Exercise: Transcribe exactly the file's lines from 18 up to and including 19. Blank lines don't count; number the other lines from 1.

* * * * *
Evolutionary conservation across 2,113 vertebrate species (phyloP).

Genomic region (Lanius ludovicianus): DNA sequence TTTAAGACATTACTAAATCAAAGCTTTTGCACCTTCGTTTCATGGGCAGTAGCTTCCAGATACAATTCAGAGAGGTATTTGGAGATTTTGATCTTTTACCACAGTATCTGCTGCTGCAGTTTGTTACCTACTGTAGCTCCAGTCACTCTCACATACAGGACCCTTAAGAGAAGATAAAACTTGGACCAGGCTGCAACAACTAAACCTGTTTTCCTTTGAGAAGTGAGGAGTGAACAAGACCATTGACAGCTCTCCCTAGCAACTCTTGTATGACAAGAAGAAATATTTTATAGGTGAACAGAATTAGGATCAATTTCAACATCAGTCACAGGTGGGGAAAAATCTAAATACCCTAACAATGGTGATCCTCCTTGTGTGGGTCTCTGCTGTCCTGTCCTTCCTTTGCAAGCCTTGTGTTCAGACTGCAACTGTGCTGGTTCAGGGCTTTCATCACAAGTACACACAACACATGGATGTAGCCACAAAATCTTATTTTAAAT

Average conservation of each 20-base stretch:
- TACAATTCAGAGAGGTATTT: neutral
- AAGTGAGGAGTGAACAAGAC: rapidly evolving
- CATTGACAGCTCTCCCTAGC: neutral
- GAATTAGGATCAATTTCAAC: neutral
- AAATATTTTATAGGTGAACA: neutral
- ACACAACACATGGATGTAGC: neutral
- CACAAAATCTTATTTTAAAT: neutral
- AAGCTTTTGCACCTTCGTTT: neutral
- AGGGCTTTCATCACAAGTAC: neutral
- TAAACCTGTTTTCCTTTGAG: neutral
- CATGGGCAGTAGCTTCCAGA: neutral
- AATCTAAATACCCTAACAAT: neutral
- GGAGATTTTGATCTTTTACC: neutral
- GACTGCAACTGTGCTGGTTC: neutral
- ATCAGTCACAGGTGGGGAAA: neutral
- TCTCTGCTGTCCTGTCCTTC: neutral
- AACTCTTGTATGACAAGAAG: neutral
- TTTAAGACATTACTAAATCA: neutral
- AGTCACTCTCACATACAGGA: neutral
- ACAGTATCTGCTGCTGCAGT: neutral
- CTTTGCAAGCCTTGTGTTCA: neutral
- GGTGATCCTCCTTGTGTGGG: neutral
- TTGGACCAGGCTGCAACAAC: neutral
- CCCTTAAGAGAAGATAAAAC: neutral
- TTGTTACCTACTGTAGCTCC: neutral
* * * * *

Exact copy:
- ATCAGTCACAGGTGGGGAAA: neutral
- TCTCTGCTGTCCTGTCCTTC: neutral